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Could ‘economic peak oil’ rival the banking crisis?

By Tierney Smith

nef warns that nations’ dependence on oil could cripple their economies and prices rise (Source: Damian Gadal)

‘Economic peak oil’ could cripple the world’s economies by 2014 according to a UK-based think tank, which recommends governments take urgent action to wean their economies off fossil fuels.

In its latest report the New Economics Foundation (nef) argues that the end of cheap oil, and a new age of sustained high oil prices will bring economies to a standstill, create unemployment and deepen poverty.

The Foundation argues that the threat is as real and imminent as the banking crisis which hit the developed world in 2006.

The traditional definition for peak oil is the point at which production of cheap, conventional oil peaks, plateaus and declines relative to continuing demand.

The report suggests that the case for peak oil is economically driven. Nef defines ‘economic peak oil’ as the point when the cost of supply exceeds the price economies can pay without significantly disrupting economic activity.

In its World Energy Outlook 2012, released yesterday, the International Energy Agency (IEA) revealed fossil fuel subsides increased 30% to $523 billion in 2011, hiding the threat of high oil prices.

The IEA also warned that only one-third of current proven fossil fuel reserves can be burned before the 2°C threshold of global warming is crossed – a warning to countries that they must leave these fuels in the ground.

Nef says the looming threat of ‘economic peak oil’ – which could be reached as early as 2014 or 2015 – offers another reason for countries to reduce their reliance on fossil fuels.

With limited known new sources of cheap oil and increasing efficiency being a slow progress, nef argues that the only option for limiting oil price impacts is by transitioning to a low carbon economy.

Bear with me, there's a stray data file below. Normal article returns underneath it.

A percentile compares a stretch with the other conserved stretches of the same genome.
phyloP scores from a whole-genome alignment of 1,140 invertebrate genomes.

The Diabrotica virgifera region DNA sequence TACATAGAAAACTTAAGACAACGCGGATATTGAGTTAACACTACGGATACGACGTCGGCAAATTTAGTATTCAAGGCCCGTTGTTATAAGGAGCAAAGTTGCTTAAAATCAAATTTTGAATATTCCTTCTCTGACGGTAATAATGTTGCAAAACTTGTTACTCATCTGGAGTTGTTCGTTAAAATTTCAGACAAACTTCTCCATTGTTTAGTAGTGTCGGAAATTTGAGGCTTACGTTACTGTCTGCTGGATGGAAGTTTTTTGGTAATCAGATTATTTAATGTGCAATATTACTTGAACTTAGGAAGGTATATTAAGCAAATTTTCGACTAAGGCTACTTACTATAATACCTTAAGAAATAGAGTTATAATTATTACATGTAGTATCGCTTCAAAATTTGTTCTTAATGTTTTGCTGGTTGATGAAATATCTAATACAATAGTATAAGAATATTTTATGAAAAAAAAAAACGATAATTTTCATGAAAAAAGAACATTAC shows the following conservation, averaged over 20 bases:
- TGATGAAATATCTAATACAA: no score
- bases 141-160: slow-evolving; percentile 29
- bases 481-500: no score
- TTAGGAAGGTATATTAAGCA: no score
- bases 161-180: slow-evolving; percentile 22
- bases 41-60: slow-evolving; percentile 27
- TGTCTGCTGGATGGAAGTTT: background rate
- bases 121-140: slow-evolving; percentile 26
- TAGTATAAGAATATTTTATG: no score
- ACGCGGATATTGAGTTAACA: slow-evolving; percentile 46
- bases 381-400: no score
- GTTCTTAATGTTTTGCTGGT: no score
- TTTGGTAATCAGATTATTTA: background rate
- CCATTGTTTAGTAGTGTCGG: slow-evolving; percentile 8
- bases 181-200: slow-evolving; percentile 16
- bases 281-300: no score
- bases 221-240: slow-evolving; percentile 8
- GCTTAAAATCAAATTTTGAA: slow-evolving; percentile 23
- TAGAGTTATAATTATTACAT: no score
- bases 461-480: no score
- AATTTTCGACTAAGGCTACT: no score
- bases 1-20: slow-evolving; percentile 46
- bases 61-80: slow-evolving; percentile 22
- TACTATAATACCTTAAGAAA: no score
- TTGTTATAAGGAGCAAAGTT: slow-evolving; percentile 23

Prepared countries would continue to prosper, but this will need political leadership driving this transition, nef warns.

Read the full nef report.

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  • Shawn Aune

    Please read the full report. It is filled with amazing information and ways to think about resource depletion.

    It is hilarious that it quotes Daniel Yergin at the beginning. :)

  • RJ

    “Currently energy only features as a minor component in orthodox theories of
    economic growth, if at all. Most macroeconomic models seem to be blind to energy
    constraints. Yet there is a growing body of evidence that demonstrates exergy plays
    a dominant role in the economic prosperity of industrial economies”- from the report

    This just proves my theory that all economists should be shot. Even the most rudimentary understanding of science would make them realize that net energy is the entire basis for anything to do work and grow

  • John Wood

    Hallelujah! I know next to nothing about economics (I’m a design professor) but it has seemed pretty obvious to me (since 1974) that orthodox ‘efficiency’/growth-centred models are equivalent to treading water without bothering to look for land….

  • fereydoun barkeshli

    Mr.Smith has written an excellent article on the the issue of peak oil.I fully subscribe with the Mr.Smith’s notion that in less than five years the world will face a very difficult situation in so far as energy supply is concened.Diversifying sources of energy and increasing investment in new and renewable sources of energy is inevitable but increasing investment in crude oil production is important too.Now a little bit of politics:United States has used oil and gas sanctions against unfriendly countries for about four decades now.Libya,Iraq,Venezuela,Nigeria,Angola and Iran have undergone US sanctions from time to time and have lost the opportunity to invest and develop their energy resources.This can lead the world into a total disaster.A situation pehaps much worst than 2008 housing melt down in the US.

  • ginny

    i have just been reading a book,Life Without Oil,–worth reading.

  • fereydoun barkeshli

    Its now eight decades since we first heard of Hotelling and his exhaustible resource theory where oil would be depleted within twenty years.Later Dr.Schbert added weight to and exclaimed that world will be without oil before the turn of century.However currently there is still excess of supply over demand while some 2.5 M/B/D of Iranian crude oil is out of market and probably part of Russian crude will be sanctioned by the United States and Europe.Having said the above I believe that technology factor is often undermined and that innovations in exploraton and development provides great opportunities for more oil.